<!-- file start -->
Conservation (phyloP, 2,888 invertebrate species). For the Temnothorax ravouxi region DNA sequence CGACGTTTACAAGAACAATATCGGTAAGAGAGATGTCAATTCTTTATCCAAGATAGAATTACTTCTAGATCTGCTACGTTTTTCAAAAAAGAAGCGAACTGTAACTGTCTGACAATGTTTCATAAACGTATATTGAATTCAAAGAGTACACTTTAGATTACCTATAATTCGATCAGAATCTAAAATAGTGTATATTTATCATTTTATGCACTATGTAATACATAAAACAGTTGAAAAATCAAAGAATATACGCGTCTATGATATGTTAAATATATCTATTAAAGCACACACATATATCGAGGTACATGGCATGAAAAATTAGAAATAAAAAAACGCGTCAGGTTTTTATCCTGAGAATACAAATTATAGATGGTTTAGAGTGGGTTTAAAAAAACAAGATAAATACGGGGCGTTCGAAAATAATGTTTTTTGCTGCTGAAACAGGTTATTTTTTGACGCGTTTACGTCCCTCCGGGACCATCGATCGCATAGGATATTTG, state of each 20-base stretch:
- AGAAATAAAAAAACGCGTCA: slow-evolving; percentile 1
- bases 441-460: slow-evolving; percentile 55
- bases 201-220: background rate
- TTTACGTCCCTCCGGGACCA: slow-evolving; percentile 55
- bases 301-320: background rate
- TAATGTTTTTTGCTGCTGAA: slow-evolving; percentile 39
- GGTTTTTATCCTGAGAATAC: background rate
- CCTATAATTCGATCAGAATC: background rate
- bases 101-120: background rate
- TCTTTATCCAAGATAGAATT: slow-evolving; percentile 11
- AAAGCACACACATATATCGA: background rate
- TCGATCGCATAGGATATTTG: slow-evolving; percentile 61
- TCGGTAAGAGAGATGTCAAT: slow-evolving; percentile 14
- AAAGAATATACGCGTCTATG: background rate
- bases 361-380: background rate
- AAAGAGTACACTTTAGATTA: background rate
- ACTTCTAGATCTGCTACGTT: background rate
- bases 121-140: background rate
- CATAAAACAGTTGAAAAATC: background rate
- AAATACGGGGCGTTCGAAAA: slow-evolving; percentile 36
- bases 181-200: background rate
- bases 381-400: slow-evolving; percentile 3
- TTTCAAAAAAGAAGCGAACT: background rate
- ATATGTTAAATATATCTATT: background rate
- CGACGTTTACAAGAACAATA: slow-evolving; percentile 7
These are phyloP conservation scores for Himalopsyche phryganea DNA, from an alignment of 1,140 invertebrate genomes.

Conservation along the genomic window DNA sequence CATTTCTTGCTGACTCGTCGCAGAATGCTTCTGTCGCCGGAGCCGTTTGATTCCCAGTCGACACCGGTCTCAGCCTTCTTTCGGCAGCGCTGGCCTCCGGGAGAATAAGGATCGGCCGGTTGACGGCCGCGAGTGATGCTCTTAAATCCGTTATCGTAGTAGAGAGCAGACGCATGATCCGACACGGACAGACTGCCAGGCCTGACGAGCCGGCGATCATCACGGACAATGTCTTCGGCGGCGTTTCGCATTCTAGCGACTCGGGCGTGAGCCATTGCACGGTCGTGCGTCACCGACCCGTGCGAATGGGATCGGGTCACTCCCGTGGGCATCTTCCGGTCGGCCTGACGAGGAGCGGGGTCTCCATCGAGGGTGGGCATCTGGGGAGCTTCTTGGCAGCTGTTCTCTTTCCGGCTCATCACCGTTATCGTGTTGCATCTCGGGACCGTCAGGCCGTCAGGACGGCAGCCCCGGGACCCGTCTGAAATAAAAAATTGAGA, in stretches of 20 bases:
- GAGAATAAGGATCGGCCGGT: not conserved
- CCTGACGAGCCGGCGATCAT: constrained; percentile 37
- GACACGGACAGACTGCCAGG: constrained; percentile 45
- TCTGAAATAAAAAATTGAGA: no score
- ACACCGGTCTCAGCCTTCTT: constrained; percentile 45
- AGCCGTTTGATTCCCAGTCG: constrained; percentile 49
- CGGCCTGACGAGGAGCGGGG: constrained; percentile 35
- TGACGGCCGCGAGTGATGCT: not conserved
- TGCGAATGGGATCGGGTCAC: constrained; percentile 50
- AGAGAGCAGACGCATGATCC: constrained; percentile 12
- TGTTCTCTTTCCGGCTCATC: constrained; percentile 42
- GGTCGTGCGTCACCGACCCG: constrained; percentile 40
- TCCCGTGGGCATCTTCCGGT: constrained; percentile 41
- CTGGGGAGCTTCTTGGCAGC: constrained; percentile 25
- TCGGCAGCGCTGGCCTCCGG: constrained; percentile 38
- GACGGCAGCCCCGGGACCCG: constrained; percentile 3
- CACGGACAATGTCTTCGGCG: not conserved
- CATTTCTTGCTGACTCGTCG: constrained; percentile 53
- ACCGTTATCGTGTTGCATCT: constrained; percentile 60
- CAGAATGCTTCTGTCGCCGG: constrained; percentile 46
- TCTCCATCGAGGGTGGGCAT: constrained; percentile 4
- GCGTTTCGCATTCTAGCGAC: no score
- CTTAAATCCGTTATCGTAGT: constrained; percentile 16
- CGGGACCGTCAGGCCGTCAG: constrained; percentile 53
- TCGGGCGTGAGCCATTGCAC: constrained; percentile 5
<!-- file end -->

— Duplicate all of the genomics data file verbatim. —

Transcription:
Conservation (phyloP, 2,888 invertebrate species). For the Temnothorax ravouxi region DNA sequence CGACGTTTACAAGAACAATATCGGTAAGAGAGATGTCAATTCTTTATCCAAGATAGAATTACTTCTAGATCTGCTACGTTTTTCAAAAAAGAAGCGAACTGTAACTGTCTGACAATGTTTCATAAACGTATATTGAATTCAAAGAGTACACTTTAGATTACCTATAATTCGATCAGAATCTAAAATAGTGTATATTTATCATTTTATGCACTATGTAATACATAAAACAGTTGAAAAATCAAAGAATATACGCGTCTATGATATGTTAAATATATCTATTAAAGCACACACATATATCGAGGTACATGGCATGAAAAATTAGAAATAAAAAAACGCGTCAGGTTTTTATCCTGAGAATACAAATTATAGATGGTTTAGAGTGGGTTTAAAAAAACAAGATAAATACGGGGCGTTCGAAAATAATGTTTTTTGCTGCTGAAACAGGTTATTTTTTGACGCGTTTACGTCCCTCCGGGACCATCGATCGCATAGGATATTTG, state of each 20-base stretch:
- AGAAATAAAAAAACGCGTCA: slow-evolving; percentile 1
- bases 441-460: slow-evolving; percentile 55
- bases 201-220: background rate
- TTTACGTCCCTCCGGGACCA: slow-evolving; percentile 55
- bases 301-320: background rate
- TAATGTTTTTTGCTGCTGAA: slow-evolving; percentile 39
- GGTTTTTATCCTGAGAATAC: background rate
- CCTATAATTCGATCAGAATC: background rate
- bases 101-120: background rate
- TCTTTATCCAAGATAGAATT: slow-evolving; percentile 11
- AAAGCACACACATATATCGA: background rate
- TCGATCGCATAGGATATTTG: slow-evolving; percentile 61
- TCGGTAAGAGAGATGTCAAT: slow-evolving; percentile 14
- AAAGAATATACGCGTCTATG: background rate
- bases 361-380: background rate
- AAAGAGTACACTTTAGATTA: background rate
- ACTTCTAGATCTGCTACGTT: background rate
- bases 121-140: background rate
- CATAAAACAGTTGAAAAATC: background rate
- AAATACGGGGCGTTCGAAAA: slow-evolving; percentile 36
- bases 181-200: background rate
- bases 381-400: slow-evolving; percentile 3
- TTTCAAAAAAGAAGCGAACT: background rate
- ATATGTTAAATATATCTATT: background rate
- CGACGTTTACAAGAACAATA: slow-evolving; percentile 7
These are phyloP conservation scores for Himalopsyche phryganea DNA, from an alignment of 1,140 invertebrate genomes.

Conservation along the genomic window DNA sequence CATTTCTTGCTGACTCGTCGCAGAATGCTTCTGTCGCCGGAGCCGTTTGATTCCCAGTCGACACCGGTCTCAGCCTTCTTTCGGCAGCGCTGGCCTCCGGGAGAATAAGGATCGGCCGGTTGACGGCCGCGAGTGATGCTCTTAAATCCGTTATCGTAGTAGAGAGCAGACGCATGATCCGACACGGACAGACTGCCAGGCCTGACGAGCCGGCGATCATCACGGACAATGTCTTCGGCGGCGTTTCGCATTCTAGCGACTCGGGCGTGAGCCATTGCACGGTCGTGCGTCACCGACCCGTGCGAATGGGATCGGGTCACTCCCGTGGGCATCTTCCGGTCGGCCTGACGAGGAGCGGGGTCTCCATCGAGGGTGGGCATCTGGGGAGCTTCTTGGCAGCTGTTCTCTTTCCGGCTCATCACCGTTATCGTGTTGCATCTCGGGACCGTCAGGCCGTCAGGACGGCAGCCCCGGGACCCGTCTGAAATAAAAAATTGAGA, in stretches of 20 bases:
- GAGAATAAGGATCGGCCGGT: not conserved
- CCTGACGAGCCGGCGATCAT: constrained; percentile 37
- GACACGGACAGACTGCCAGG: constrained; percentile 45
- TCTGAAATAAAAAATTGAGA: no score
- ACACCGGTCTCAGCCTTCTT: constrained; percentile 45
- AGCCGTTTGATTCCCAGTCG: constrained; percentile 49
- CGGCCTGACGAGGAGCGGGG: constrained; percentile 35
- TGACGGCCGCGAGTGATGCT: not conserved
- TGCGAATGGGATCGGGTCAC: constrained; percentile 50
- AGAGAGCAGACGCATGATCC: constrained; percentile 12
- TGTTCTCTTTCCGGCTCATC: constrained; percentile 42
- GGTCGTGCGTCACCGACCCG: constrained; percentile 40
- TCCCGTGGGCATCTTCCGGT: constrained; percentile 41
- CTGGGGAGCTTCTTGGCAGC: constrained; percentile 25
- TCGGCAGCGCTGGCCTCCGG: constrained; percentile 38
- GACGGCAGCCCCGGGACCCG: constrained; percentile 3
- CACGGACAATGTCTTCGGCG: not conserved
- CATTTCTTGCTGACTCGTCG: constrained; percentile 53
- ACCGTTATCGTGTTGCATCT: constrained; percentile 60
- CAGAATGCTTCTGTCGCCGG: constrained; percentile 46
- TCTCCATCGAGGGTGGGCAT: constrained; percentile 4
- GCGTTTCGCATTCTAGCGAC: no score
- CTTAAATCCGTTATCGTAGT: constrained; percentile 16
- CGGGACCGTCAGGCCGTCAG: constrained; percentile 53
- TCGGGCGTGAGCCATTGCAC: constrained; percentile 5